If anyone is prepared to understand and mange the patient experience across the organization it's marketing. Hospitals in particular are making the mistake of putting operations in charge of patient experience. This is an oxymoron really. For the most part Ops can't get a discharge process together in less than 3 or 4 hours. How can you expect them to manage the patient experience? Patient experience means just that- understanding what that patient experiences is at all touch points. And then changing or managing that experience to its fullest potential for the benefit of the patient and the organization. Patient experience is an integrating process across the entire organization internally and externally. One organization to the patient, one patient to the organization. It is not simply another quality program or flavor of the day.

Understanding and Executing Demand Management

The hospital is no longer the center of the healthcare universe. The Patient Protection and Affordable Care Act (PPACA) is designed to keep people out of the hospital. You can actually see a hospital admission as a defect in the process of care. Marketing needs to understand what the demand for healthcare services will be, when they will be needed and manage that demand making sure that the hospital or health system has the right resources, in the right place, at the right time to meet demand. Gone are the days where marketing departments will be driving demand to fill hospital beds. They will drive demand to the appropriate place and location of service.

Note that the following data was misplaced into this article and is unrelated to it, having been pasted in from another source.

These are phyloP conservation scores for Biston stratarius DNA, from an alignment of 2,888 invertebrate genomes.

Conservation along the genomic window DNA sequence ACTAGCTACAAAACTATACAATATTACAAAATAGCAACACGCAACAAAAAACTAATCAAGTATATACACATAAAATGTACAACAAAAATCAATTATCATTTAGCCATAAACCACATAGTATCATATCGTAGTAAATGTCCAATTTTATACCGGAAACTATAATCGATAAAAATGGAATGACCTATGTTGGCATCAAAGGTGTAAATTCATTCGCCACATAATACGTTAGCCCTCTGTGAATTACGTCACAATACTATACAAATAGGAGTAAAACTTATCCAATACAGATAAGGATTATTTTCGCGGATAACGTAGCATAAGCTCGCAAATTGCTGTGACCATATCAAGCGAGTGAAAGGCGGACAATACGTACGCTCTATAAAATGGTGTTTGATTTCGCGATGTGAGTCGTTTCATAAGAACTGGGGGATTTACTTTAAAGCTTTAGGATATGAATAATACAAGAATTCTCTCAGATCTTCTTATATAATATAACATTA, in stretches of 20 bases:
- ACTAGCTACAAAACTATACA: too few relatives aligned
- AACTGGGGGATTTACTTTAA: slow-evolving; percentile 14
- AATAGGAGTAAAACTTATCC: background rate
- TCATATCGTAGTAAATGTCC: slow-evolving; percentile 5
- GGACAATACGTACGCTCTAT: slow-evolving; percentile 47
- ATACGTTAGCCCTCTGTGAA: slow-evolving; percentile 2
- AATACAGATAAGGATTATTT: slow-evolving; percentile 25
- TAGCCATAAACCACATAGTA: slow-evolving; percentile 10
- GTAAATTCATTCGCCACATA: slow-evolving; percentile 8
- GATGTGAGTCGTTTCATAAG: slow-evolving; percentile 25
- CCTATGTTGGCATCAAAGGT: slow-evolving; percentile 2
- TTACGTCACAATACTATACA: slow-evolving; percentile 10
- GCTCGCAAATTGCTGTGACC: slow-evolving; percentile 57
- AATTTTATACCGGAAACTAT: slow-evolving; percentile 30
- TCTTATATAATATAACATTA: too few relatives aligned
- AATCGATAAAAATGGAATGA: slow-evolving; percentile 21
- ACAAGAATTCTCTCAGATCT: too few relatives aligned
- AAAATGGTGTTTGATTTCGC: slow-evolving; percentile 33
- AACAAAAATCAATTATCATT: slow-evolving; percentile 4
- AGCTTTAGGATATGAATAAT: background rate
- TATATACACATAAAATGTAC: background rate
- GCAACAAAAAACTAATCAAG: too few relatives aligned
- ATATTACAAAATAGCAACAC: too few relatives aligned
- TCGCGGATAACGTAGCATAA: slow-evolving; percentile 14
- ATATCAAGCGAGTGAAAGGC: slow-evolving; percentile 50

Becoming a Revenue Marketer and Having Revenue Accountability

Return on Marketing Investment (ROMI) is necessary for anything marketing accomplishes, traditionally, socially or online. Marketers in healthcare organizations need to become revenue producers, not resource consumers that show little value beyond, it looks nice. In fact, marketing should have P&L as well as an SG&A accountability for many of the products and services being offered by a healthcare organization.

Marketing the Manager of Change

Who better in an organization than for marketing to manage the healthcare organizations transformation from an inward-focused it's all about me, to an outward-focused market and consumer driven organization? Open to much debate, this is probably the most controversial look at the expanding role of marketing. Individual who have looked internally at their organizations all of their careers, do not necessarily have the skills, training or abilities to change an organization 180 degrees. And that is the type of change we are talking about here.